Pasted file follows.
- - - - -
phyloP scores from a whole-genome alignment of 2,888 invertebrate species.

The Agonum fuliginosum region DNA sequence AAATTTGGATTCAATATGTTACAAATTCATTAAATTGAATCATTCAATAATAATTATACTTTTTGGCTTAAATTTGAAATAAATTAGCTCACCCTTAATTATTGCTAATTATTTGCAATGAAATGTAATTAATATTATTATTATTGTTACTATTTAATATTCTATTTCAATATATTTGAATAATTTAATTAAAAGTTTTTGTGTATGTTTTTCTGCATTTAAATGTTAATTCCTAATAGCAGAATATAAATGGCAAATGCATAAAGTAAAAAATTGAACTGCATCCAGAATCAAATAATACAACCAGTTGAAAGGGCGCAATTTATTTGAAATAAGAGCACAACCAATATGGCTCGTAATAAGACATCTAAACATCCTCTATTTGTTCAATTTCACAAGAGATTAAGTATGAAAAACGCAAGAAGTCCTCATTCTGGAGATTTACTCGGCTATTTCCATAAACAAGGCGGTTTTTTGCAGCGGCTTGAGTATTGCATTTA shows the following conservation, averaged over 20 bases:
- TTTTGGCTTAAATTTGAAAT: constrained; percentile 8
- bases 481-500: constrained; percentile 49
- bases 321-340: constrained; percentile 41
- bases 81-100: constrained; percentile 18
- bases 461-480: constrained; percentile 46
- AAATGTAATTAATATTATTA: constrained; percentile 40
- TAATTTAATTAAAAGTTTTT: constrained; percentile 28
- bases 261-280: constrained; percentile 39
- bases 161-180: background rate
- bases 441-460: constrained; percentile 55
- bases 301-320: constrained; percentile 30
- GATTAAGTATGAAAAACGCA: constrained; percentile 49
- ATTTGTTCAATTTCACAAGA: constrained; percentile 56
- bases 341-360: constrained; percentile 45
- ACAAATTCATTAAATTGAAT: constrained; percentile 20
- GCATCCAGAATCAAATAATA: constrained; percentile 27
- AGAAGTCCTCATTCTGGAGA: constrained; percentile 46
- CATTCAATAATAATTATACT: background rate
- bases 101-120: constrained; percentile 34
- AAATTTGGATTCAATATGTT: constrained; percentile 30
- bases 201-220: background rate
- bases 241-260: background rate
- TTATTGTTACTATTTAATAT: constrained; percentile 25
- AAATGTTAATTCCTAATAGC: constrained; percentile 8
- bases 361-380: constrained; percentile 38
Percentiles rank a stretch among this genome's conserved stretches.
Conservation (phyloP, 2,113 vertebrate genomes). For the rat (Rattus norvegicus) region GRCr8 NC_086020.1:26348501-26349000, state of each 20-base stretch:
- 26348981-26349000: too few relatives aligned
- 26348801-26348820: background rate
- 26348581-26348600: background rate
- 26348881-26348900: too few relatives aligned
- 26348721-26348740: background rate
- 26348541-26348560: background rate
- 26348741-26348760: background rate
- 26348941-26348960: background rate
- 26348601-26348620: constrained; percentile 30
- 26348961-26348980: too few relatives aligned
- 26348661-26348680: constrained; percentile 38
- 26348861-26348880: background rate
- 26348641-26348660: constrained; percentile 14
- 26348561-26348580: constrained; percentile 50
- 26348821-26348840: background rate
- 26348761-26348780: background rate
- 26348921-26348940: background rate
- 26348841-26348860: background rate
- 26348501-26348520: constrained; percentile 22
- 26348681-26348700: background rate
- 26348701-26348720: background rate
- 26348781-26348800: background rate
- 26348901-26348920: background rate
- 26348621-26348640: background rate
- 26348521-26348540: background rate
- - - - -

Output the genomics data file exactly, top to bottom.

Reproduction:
phyloP scores from a whole-genome alignment of 2,888 invertebrate species.

The Agonum fuliginosum region DNA sequence AAATTTGGATTCAATATGTTACAAATTCATTAAATTGAATCATTCAATAATAATTATACTTTTTGGCTTAAATTTGAAATAAATTAGCTCACCCTTAATTATTGCTAATTATTTGCAATGAAATGTAATTAATATTATTATTATTGTTACTATTTAATATTCTATTTCAATATATTTGAATAATTTAATTAAAAGTTTTTGTGTATGTTTTTCTGCATTTAAATGTTAATTCCTAATAGCAGAATATAAATGGCAAATGCATAAAGTAAAAAATTGAACTGCATCCAGAATCAAATAATACAACCAGTTGAAAGGGCGCAATTTATTTGAAATAAGAGCACAACCAATATGGCTCGTAATAAGACATCTAAACATCCTCTATTTGTTCAATTTCACAAGAGATTAAGTATGAAAAACGCAAGAAGTCCTCATTCTGGAGATTTACTCGGCTATTTCCATAAACAAGGCGGTTTTTTGCAGCGGCTTGAGTATTGCATTTA shows the following conservation, averaged over 20 bases:
- TTTTGGCTTAAATTTGAAAT: constrained; percentile 8
- bases 481-500: constrained; percentile 49
- bases 321-340: constrained; percentile 41
- bases 81-100: constrained; percentile 18
- bases 461-480: constrained; percentile 46
- AAATGTAATTAATATTATTA: constrained; percentile 40
- TAATTTAATTAAAAGTTTTT: constrained; percentile 28
- bases 261-280: constrained; percentile 39
- bases 161-180: background rate
- bases 441-460: constrained; percentile 55
- bases 301-320: constrained; percentile 30
- GATTAAGTATGAAAAACGCA: constrained; percentile 49
- ATTTGTTCAATTTCACAAGA: constrained; percentile 56
- bases 341-360: constrained; percentile 45
- ACAAATTCATTAAATTGAAT: constrained; percentile 20
- GCATCCAGAATCAAATAATA: constrained; percentile 27
- AGAAGTCCTCATTCTGGAGA: constrained; percentile 46
- CATTCAATAATAATTATACT: background rate
- bases 101-120: constrained; percentile 34
- AAATTTGGATTCAATATGTT: constrained; percentile 30
- bases 201-220: background rate
- bases 241-260: background rate
- TTATTGTTACTATTTAATAT: constrained; percentile 25
- AAATGTTAATTCCTAATAGC: constrained; percentile 8
- bases 361-380: constrained; percentile 38
Percentiles rank a stretch among this genome's conserved stretches.
Conservation (phyloP, 2,113 vertebrate genomes). For the rat (Rattus norvegicus) region GRCr8 NC_086020.1:26348501-26349000, state of each 20-base stretch:
- 26348981-26349000: too few relatives aligned
- 26348801-26348820: background rate
- 26348581-26348600: background rate
- 26348881-26348900: too few relatives aligned
- 26348721-26348740: background rate
- 26348541-26348560: background rate
- 26348741-26348760: background rate
- 26348941-26348960: background rate
- 26348601-26348620: constrained; percentile 30
- 26348961-26348980: too few relatives aligned
- 26348661-26348680: constrained; percentile 38
- 26348861-26348880: background rate
- 26348641-26348660: constrained; percentile 14
- 26348561-26348580: constrained; percentile 50
- 26348821-26348840: background rate
- 26348761-26348780: background rate
- 26348921-26348940: background rate
- 26348841-26348860: background rate
- 26348501-26348520: constrained; percentile 22
- 26348681-26348700: background rate
- 26348701-26348720: background rate
- 26348781-26348800: background rate
- 26348901-26348920: background rate
- 26348621-26348640: background rate
- 26348521-26348540: background rate